News conference following the working meeting of the Gas Exporting Countries Forum (GECF) summit, the transcript on the site of the Kremlin, July 1, 2013, http://eng.kremlin.ru/transcripts/5666.

· #17

Andrew E. Kramer, Rights Group Says Its Researcher in Moscow Is Threatened, New York Times, October 4, 2012, www.nytimes.com/2012/10/05/world/europe/human-rights-watch-says-its-moscow-researcher-threatened.html.

· #18

The account below is based on Tanya Lokshina, interview with authors, August 2014.

· #19

The e-mail was provided to authors by Lokshina.

· #20

Sergei Nikitin, interview with authors, August 2014.

· #21

Andrew Roth and David M. Herszenhorn, Russian Authorities Raid Amnesty International Office, New York Times, March 25, 2012, www.nytimes.com/2013/03/26/world/europe/russian-authorities-raid-amnesty-international-office.html?_r=0.

· #22

On May 12, 2007, the FSBs Public Relations Center announced that the agency had created a Public Council to be geared toward developing cooperation between security agencies and academic organizations and Russian citizens in providing national security, protecting the rights and freedoms of Russian citizens as well as the constitutional order. Nikolai Patrushev, then FSB director, said the task of the council is to provide cooperation between the FSB and NGOs as well as Russian citizens. In reality the Public Council has no power and was intended to be a purely consultative body. Apparently the main task of the Public Council is to improve the image of the FSB, as was confirmed to Andrei Soldatov by Andrei Przhedomsky, a member of the Council. For details, see Public Council at the FSB Established, Agentura.ru, www.agentura.ru/english/timeline/2007/publiccouncil.

· #23

Ekaterina Grigorieva, Rossia profinansiruet evropeiskuyu demorkatiyu [Russia Will Fund the European Democracy], Izvestia, October 29, 2007, http://izvestia.ru/news/330162. For details in English, see Nikola Krastev, In the Heart of New York, Russias Soft Power Arm Gaining Momentum, Radio Free Europe/Radio Liberty, February 14, 2015, www.rferl.org/content/In_The_Heart_Of_New_York_Russias_Soft_Power_Arm_Gaining_Momentum/1493429.html.

· #24

Miriam Elder, Russia Needs to Reclaim Its Digital Sovereignty from US, says MP, Guardian, June 19, 2013, www.theguardian.com/world/2013/jun/19/russia-digital-soveriegnty-nsa-surveillance.

· #25

Interview to Channel One and Associated Press news agency, the transcript on the site of the Kremlin, September 4, 2013, http://eng.kremlin.ru/transcripts/5935.

· #26

Vladislav Novy, Spetsluzbi ne vpisalis v traffik [Secret Services Didnt Make into Traffic], Kommersant, October 24, 2013, www.kommersant.ru/doc/2326973.

· #27

Andrei Soldatov, Russias Spying Craze, Moscow Times, October 31, 2014, www.themoscowtimes.com/opinion/article/russias-spying-craze/488773.html.

· #28

The roundtable on SORM at the MSK-IX conference, with Vartan Khachaturov, deputy director of the infrastructure department at the Ministry of Communications and Mass Media of the Russian Federation, present, December 10, 2013, YouTube, www.youtube.com/watch?v=JuqiBGhJBtA.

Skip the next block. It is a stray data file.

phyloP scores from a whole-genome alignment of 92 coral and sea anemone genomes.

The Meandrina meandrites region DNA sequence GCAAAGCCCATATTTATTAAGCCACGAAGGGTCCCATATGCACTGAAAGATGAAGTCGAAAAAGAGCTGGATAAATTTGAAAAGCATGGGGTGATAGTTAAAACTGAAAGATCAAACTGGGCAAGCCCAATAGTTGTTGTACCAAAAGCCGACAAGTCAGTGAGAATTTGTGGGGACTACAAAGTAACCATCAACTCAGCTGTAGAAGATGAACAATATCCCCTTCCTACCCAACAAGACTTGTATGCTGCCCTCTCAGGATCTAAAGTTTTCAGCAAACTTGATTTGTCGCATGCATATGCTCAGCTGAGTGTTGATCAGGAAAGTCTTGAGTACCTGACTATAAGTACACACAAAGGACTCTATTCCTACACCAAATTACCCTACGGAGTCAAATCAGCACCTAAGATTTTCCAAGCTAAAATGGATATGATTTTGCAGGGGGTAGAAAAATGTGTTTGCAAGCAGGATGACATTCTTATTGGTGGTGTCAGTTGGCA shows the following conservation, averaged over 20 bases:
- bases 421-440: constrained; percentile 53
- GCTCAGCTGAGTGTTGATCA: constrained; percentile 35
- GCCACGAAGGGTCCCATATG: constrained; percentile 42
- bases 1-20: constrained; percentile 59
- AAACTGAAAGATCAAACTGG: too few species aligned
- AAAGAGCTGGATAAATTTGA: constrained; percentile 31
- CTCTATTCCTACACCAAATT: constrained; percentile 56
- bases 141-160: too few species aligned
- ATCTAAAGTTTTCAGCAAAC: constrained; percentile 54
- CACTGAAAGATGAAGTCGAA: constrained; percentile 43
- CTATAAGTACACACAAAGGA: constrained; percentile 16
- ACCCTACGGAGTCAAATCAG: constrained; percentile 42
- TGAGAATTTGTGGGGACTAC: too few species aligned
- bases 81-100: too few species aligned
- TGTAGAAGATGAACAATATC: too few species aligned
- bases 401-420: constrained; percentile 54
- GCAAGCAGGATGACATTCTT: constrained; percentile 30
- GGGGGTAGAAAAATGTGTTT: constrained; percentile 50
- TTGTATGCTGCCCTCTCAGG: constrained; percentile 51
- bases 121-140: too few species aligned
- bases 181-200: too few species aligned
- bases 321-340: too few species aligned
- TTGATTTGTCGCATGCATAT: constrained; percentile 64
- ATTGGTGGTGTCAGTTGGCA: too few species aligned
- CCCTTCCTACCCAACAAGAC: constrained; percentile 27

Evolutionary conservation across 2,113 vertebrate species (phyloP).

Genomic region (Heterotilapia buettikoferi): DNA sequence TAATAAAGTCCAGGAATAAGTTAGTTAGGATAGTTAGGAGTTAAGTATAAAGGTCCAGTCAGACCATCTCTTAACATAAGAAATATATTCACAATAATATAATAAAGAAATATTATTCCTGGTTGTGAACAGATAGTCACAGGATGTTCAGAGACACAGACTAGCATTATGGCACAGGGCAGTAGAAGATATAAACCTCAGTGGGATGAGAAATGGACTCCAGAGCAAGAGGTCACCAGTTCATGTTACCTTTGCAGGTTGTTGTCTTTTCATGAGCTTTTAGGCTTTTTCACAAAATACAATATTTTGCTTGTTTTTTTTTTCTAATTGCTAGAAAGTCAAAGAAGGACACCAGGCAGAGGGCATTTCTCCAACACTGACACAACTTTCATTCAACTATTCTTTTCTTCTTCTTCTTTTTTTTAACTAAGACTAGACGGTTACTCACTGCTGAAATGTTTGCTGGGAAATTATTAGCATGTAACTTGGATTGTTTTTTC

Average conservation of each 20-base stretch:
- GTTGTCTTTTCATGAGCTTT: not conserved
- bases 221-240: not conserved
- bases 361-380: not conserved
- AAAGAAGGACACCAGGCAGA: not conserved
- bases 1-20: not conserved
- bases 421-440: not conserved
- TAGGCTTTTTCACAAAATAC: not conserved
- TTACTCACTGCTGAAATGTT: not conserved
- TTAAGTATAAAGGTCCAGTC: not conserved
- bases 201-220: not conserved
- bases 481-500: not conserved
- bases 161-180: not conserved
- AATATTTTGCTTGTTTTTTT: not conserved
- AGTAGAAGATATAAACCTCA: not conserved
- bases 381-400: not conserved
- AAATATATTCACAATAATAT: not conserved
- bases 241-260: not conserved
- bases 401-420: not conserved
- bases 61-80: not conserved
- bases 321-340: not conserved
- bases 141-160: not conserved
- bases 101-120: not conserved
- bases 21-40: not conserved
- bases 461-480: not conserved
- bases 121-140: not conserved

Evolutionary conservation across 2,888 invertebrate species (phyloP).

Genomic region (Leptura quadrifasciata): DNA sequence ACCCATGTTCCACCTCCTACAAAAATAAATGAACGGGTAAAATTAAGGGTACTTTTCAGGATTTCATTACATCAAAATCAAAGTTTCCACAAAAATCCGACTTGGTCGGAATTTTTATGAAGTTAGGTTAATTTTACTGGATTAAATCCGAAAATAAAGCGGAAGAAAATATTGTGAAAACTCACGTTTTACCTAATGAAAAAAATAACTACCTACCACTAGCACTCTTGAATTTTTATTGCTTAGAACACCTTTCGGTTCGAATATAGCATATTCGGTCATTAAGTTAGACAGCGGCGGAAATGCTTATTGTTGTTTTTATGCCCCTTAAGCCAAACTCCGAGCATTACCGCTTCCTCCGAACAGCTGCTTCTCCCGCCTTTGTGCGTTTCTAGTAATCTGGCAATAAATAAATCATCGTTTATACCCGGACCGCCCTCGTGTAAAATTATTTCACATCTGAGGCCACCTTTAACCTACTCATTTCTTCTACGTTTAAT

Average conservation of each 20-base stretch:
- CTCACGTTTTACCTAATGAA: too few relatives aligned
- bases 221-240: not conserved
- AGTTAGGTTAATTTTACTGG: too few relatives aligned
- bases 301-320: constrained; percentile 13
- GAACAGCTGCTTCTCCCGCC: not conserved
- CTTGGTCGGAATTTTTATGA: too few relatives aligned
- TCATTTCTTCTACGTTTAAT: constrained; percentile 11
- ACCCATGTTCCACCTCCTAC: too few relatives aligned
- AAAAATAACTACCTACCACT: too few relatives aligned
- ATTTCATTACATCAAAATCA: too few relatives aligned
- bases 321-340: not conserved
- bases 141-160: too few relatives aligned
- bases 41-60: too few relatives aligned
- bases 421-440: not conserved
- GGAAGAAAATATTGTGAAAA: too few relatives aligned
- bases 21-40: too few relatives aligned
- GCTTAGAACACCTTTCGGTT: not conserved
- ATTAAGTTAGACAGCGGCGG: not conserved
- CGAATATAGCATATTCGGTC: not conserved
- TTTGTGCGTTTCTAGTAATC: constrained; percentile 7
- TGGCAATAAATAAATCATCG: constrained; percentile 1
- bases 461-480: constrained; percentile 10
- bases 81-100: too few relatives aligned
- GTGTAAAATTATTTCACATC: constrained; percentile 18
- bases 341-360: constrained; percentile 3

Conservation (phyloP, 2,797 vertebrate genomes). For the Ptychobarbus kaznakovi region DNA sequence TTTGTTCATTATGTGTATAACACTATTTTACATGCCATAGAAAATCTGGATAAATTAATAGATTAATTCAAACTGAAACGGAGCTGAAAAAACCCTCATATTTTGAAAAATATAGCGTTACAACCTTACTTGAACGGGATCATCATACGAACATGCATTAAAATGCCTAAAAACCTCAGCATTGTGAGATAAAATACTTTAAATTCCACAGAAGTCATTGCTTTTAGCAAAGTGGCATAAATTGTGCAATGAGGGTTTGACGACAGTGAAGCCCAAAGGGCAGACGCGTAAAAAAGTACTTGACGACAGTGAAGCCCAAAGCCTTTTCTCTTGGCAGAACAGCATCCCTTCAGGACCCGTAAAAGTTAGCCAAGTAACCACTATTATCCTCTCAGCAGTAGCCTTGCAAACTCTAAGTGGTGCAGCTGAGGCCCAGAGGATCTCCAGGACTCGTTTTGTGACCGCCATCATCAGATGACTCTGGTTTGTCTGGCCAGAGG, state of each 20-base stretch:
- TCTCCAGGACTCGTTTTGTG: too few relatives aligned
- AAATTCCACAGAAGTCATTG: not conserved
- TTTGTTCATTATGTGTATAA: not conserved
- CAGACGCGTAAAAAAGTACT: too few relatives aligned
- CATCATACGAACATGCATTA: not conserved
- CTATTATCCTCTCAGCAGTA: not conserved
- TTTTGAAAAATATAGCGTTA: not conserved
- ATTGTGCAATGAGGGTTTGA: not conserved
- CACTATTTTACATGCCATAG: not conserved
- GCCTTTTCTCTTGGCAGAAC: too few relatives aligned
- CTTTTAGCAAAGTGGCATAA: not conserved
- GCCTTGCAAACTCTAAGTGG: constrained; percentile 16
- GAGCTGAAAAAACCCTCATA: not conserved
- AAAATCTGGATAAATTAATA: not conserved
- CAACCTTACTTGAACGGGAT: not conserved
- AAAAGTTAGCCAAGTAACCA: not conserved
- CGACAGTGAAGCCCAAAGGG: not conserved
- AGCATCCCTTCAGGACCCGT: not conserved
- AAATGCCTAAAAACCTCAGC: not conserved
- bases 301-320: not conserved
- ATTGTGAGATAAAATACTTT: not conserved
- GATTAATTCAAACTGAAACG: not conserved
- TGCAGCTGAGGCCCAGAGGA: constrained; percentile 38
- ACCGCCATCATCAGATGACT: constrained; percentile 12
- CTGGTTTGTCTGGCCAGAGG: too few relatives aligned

· #29

Transcript, Direct Line with Vladimir Putin, Kremlin, April 17, 2014, http://eng.kremlin.ru/news/7034.

· #30

Ibid.

· #31

Edward Snowden, Vladimir Putin Must Be Called to Account on Surveillance Just Like Obama, Guardian, April 18, 2014, www.theguardian.com/commentisfree/2014/apr/18/vladimir-putin-surveillance-us-leaders-snowden.

· #32

Marina Zhunich, YouTube, July 18, 2012, www.youtube.com/watch?v=76KrOhZNsEo.

· #33

Marina Zhunich, conversations with authors, December 2014.

· #34

Irina Yusbekova, Google [Has] Begun to Relocate the Servers to Russian Data-Centers, April 10, 2015, RBC Daily.

· #1

Developments in the Field of Information and Telecommunications in the Context of International Security, introduced by Russia as a draft resolution in the First Committee of the UN General Assembly, A/RES/53/70, January 4, 1999.

· #2

Vladimir Markomenko, Nevidimaya Zatyazhnaya voina [Invisible Protracted War], Nezevisimaya Gazeta, August 16, 1997. Markomenko was then the first deputy director of FAPSI.

· #3

Doctrine of the Information Security of the Russian Federation, Russian Security Council, www.scrf.gov.ru/documents/6/5.html.

· #4

The diplomat who reported this was US charg? daffaires Hugh Neighbour, reporting March 16, about a meeting in Vienna. U.S.-RF Cybersecurity Bilateral on Margins of Osce Cyber Workshop, March 25, 2009, WikiLeaks, https://wikileaks.org/plusd/cables/09USOSCE66_a.html.

· #5

In 2010 Kaspersky Lab discovered Stuxnet, the US-Israeli worm that wrecked nearly a thousand Iranian centrifuges. Two years later it exposed Flame, which attacked computers running the Microsoft Windows operating system; the program is being used for targeted cyber espionage in the Middle Eastern countries. Based on Kaspersky Labs investigation, experts and journalists found additional evidence that the United States was behind the development of Stuxnet and Flame. For details, see Kaspersky Lab, Stuxnet Worm: Insight from Kaspersky Lab, Virus News, September 27, 2010, www.kaspersky.com/about/news/virus/2010/Stuxnet_Worm_Insight_from_Kaspersky_Lab. Andrey Krutskikh referred to Stuxnet at the meeting in Garmisch, 2012; see Adrian Croft, Russia Says Many States Arming for Cyber Warfare, Reuters, April 25, 2012, www.reuters.com/article/2012/04/25/germany-cyber-idUSL6E8FP40M20120425, and Krutskikh remarks at London Cyber conference on November 11, 2011, the conference Kaspersky also attended: www.rusemb.org.uk/article/112.